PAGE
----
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Monday, Dec. 31st 2018


Federal and congruent state law protects students in K-12 Students with Disabilities in public schools and other schools receiving federal funds from being suspended for more than 10 days without a hearing to determine if the child’s “conduct in question was caused by, or had a direct and substantial relationship to, the child’s disability. The accused student with a documented disability, usually set forth in his IEP document, has a right to a MANIFESTATION DETERMINATION HEARING, prior to being subjected to a long-term suspension hearing. The federal law providing this right is found at 34 CFR Sec. 300.530. 

Each state has a congruent state statute and/or regulations implementing the Manifestation Determination hearing process. If the “manifestation determination” committee finds that the misconduct was caused by, or had a direct and substantial relationship to, the child’s disability, then the suspension must be limited to no more than 10 days. If the hearing result does not support the link between conduct and disability, then the student may appeal the decision to an administrative hearing officer who is not an employee of the school district. 

The key to a successful manifestation determination hearing outcome is to obtain testimony or an opinion letter from one or more treating physicians or psychologists who can confirm the diagnoses; that the diagnoses were in effect at the time of the alleged misconduct; that in the professional opinion of the healthcare provider, the conduct in question was caused by, or had a direct and substantial relationship to, the child’s disability.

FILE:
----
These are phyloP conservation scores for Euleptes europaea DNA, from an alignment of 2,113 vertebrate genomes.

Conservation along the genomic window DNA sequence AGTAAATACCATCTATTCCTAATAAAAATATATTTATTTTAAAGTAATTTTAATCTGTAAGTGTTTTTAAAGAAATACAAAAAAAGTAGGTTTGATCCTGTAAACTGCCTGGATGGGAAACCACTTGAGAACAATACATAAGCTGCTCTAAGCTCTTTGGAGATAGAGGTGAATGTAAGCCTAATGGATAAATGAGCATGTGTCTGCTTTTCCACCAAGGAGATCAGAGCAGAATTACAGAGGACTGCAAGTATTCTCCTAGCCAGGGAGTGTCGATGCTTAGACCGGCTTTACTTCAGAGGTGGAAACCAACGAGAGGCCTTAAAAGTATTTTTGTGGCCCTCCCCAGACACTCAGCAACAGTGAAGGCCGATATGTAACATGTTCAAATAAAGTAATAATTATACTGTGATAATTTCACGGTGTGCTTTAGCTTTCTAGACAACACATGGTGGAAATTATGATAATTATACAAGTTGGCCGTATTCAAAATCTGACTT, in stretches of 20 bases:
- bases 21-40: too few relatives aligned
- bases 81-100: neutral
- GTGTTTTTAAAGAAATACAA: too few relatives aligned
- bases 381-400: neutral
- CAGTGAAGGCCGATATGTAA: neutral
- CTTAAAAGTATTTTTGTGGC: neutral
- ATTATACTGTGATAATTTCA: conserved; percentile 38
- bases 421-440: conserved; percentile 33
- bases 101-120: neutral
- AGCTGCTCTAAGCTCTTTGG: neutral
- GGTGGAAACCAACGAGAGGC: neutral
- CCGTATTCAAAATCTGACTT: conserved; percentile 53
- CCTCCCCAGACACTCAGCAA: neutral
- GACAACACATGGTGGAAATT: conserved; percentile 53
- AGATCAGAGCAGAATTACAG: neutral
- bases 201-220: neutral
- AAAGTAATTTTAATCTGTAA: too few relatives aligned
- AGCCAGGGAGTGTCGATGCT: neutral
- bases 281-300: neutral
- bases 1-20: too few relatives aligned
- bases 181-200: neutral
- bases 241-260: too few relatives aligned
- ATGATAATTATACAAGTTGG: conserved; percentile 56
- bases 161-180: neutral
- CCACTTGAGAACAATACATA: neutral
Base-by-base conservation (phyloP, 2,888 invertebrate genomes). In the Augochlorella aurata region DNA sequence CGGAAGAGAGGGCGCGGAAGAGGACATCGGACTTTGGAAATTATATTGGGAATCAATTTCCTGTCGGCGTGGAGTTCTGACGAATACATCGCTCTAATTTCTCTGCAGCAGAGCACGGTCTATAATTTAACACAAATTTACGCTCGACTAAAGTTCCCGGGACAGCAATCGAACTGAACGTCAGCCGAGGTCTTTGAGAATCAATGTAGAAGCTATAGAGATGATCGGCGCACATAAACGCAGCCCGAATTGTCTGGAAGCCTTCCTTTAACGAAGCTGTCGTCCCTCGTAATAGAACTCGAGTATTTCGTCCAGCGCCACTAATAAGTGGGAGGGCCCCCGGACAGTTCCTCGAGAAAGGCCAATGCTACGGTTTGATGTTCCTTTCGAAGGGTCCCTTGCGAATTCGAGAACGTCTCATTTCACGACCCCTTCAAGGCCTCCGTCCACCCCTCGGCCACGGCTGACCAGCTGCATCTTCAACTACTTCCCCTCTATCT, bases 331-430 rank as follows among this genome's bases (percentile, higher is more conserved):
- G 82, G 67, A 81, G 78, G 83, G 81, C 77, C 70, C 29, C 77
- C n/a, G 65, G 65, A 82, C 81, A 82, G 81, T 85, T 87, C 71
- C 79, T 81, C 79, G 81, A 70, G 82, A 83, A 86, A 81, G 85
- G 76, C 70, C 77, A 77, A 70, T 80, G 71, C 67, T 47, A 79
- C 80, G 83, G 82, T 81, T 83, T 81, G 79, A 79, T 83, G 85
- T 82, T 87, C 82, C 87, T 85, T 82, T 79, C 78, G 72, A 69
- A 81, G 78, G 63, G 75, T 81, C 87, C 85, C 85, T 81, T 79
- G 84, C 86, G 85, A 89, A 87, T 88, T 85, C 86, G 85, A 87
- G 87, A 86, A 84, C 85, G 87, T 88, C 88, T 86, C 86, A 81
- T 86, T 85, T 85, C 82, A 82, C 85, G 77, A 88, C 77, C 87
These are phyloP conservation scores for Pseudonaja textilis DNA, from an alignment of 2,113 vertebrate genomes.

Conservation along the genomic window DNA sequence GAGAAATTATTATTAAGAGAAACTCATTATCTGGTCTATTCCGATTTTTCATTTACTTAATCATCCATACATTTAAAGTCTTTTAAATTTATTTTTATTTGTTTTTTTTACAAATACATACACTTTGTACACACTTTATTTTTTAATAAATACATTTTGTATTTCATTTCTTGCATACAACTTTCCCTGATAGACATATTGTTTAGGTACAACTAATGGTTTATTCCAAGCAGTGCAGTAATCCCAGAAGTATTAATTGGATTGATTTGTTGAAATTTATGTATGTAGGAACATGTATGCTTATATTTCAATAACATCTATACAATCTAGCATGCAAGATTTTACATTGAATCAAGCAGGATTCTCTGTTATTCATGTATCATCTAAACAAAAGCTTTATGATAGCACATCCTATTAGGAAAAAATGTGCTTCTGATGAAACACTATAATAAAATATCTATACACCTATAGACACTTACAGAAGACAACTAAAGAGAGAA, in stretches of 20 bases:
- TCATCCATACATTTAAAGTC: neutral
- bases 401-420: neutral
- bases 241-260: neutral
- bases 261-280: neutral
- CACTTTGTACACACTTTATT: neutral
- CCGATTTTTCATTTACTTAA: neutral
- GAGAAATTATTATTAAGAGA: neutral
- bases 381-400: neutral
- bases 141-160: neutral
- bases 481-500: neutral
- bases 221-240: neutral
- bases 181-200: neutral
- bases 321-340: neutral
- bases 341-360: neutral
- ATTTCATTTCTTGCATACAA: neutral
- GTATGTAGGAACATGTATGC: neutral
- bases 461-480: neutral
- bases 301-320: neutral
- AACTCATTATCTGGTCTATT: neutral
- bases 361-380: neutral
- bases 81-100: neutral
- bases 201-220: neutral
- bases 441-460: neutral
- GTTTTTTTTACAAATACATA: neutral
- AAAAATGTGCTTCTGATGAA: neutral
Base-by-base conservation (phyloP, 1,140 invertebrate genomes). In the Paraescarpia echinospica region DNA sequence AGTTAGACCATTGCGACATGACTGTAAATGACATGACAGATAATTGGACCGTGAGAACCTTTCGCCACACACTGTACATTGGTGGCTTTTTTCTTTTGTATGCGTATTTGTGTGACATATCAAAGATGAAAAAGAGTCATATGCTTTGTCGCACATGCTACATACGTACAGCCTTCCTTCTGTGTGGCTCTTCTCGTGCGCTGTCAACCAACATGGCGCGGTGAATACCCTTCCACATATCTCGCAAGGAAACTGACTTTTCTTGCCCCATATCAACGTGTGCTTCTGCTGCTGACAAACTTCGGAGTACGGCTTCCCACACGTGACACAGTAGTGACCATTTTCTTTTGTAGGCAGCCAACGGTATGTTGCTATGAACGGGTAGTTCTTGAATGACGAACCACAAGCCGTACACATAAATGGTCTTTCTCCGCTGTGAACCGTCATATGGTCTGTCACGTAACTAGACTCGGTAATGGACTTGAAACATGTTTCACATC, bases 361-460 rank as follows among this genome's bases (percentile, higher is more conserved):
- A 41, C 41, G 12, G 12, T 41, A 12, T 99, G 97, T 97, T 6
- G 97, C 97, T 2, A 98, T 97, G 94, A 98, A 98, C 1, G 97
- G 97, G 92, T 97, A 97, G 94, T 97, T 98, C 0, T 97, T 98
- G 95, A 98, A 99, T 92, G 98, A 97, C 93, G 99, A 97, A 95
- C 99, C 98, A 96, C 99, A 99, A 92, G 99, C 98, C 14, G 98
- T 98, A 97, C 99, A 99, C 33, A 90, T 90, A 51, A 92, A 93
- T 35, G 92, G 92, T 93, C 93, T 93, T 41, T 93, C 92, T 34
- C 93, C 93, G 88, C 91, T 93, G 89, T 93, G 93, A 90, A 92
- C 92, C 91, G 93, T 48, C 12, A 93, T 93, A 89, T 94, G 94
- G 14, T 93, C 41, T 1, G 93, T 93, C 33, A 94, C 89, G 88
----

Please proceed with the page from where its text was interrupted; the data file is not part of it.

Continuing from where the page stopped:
Manifestation determination hearings are strictly limited in their scope. They are not a forum to argue whether the alleged infraction of school rules is supported by the evidence; in other words, the hearing is not about guilt or innocence. It is only about whether a particular student should be subjected to the long-term suspension process at all. If the manifestation determination is in the K-12 Students with Disabilities favor, there should be no long-term suspension hearing and the student should be returned to class after no more than a 10-day suspension.

Clifford A. Cohen, a student rights attorney, is experienced in matters relating to K-12 Students with Disabilities and Manifestation Determination Hearings. Mr. Cohen can be reached at 785.979.7361, at cac@studentrightslawyers.com, or ONLINE.

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